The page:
Close friend just informed me they have decided on a short list of three names for their daughter soon to be born. One of these names is Floor. We live in the UK but friends grandparents on one side are from a country where this is a recognised name.
I didn't say anything at the time, but would I be over the line to suggest to her, A) that in the UK this is likely to get questioned multiple times a day. B) to consider the alternative, French option of "Fleur".
Other options are still linked to her ancestry but more more mainstream UK.
Depends how close the friend is Depends if they were telling you that is def the name or they were 'thinking of' Depends if they are native English speakers Depends how long they have lived in UK and if all the culture / slang / sense of humours / etc things are the same as theirs.
I'm part Dutch, dutch mother and have lived in the netherlands. It is a pretty Friesian version of the name that I would spell Flor - common in names like Anna-Flor. Friesland is a very rural part of the country stigmatised as a bit backwards, little outside contact, religious - a bit like a place like Alabama in the US (not my opinion just a common perception among the Dutch.) I'm using my Dutch blunt honesty here and concluding tht Dutch people would probably see the spelling as quite 'rural', and English people will probably butcher it. Maybe use some very kind tact to suggest the spelling Flor or Fleur - although if they are actually Dutch, maybe don't go straight in with the "the spelling is european for hillbilly" approach. We had Dutch friends with a child named Lard. Yes, Lard - a Friesian version of Lars apparently, and nobody wanted to point out how that sounds in english (most dutch learn english in school) - its quite tough for him .Think of the child, not the parents feelings.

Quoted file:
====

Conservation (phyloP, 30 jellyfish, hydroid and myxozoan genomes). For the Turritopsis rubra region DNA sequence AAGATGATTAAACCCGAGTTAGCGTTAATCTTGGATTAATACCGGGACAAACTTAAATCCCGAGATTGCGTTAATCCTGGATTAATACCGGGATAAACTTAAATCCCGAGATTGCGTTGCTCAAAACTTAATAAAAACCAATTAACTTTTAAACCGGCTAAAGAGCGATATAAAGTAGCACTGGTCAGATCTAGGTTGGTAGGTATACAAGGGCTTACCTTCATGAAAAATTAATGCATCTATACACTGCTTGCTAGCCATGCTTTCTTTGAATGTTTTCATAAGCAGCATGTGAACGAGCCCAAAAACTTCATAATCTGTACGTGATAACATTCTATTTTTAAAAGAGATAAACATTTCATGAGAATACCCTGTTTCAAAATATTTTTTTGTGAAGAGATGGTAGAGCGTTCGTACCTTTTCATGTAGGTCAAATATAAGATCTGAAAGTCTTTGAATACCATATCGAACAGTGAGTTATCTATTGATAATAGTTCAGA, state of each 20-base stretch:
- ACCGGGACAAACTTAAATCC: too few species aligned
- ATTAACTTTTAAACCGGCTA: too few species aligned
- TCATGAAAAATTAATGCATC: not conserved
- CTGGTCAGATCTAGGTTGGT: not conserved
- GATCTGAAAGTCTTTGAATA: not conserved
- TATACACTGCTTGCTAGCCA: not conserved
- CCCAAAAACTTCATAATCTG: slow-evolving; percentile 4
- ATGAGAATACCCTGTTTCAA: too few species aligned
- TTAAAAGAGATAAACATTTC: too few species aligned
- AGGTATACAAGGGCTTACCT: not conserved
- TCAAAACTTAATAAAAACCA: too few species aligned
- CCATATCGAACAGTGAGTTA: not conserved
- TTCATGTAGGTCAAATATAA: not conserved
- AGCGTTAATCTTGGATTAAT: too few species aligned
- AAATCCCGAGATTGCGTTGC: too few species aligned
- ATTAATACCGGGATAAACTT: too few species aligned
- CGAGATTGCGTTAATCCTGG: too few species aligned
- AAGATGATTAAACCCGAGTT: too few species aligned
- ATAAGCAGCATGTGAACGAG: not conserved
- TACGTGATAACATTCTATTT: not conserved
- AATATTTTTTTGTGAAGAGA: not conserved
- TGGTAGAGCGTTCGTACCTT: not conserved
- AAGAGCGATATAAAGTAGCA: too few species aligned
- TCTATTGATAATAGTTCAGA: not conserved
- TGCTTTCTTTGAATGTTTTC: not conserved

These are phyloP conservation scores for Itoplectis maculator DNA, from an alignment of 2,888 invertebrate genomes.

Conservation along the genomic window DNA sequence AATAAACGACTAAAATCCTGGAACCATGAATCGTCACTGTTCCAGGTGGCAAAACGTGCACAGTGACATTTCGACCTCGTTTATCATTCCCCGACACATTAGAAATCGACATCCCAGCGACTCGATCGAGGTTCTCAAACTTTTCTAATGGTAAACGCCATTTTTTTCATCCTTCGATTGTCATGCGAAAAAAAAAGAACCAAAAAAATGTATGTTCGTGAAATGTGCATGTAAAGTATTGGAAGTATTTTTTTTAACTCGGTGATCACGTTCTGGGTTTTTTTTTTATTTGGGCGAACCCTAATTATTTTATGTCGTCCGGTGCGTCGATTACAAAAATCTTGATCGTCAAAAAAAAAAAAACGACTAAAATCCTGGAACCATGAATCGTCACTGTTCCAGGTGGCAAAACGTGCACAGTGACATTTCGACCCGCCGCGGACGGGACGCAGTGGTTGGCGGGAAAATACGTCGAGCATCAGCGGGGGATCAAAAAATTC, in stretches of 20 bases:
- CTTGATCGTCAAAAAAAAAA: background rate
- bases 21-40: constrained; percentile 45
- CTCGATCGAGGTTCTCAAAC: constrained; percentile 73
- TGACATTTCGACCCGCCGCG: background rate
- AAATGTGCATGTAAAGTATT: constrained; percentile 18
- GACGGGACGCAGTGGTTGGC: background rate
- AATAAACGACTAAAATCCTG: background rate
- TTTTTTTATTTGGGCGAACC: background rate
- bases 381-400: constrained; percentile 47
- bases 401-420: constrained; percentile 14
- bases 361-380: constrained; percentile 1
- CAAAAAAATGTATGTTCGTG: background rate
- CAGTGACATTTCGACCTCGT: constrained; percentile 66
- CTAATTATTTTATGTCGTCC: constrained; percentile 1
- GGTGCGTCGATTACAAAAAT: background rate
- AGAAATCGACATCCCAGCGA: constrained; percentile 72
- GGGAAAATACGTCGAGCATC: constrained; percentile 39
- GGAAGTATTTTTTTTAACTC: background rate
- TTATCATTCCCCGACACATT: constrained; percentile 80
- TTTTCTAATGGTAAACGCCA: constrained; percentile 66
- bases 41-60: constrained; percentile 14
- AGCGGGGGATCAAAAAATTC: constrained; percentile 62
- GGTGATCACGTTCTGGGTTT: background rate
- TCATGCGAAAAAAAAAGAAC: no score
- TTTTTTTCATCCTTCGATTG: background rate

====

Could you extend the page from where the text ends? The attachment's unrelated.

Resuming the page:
Hm. I knew someone called Tea (pronounced Tay-a) and it's the Italian spelling for the name Thea, though she was British and had been brought up entirely in the UK. She eventually ended up putting an acute accent on the E to stop being called "tea", even though it shouldn't have one.
This is a massive generalisation but the Dutch are pretty known for being straight to the point and speaking their mind so they would probably appreciate your honesty? Flora or Flor are okay but definitely not Floor, that's just cruel for a child being raised in the UK!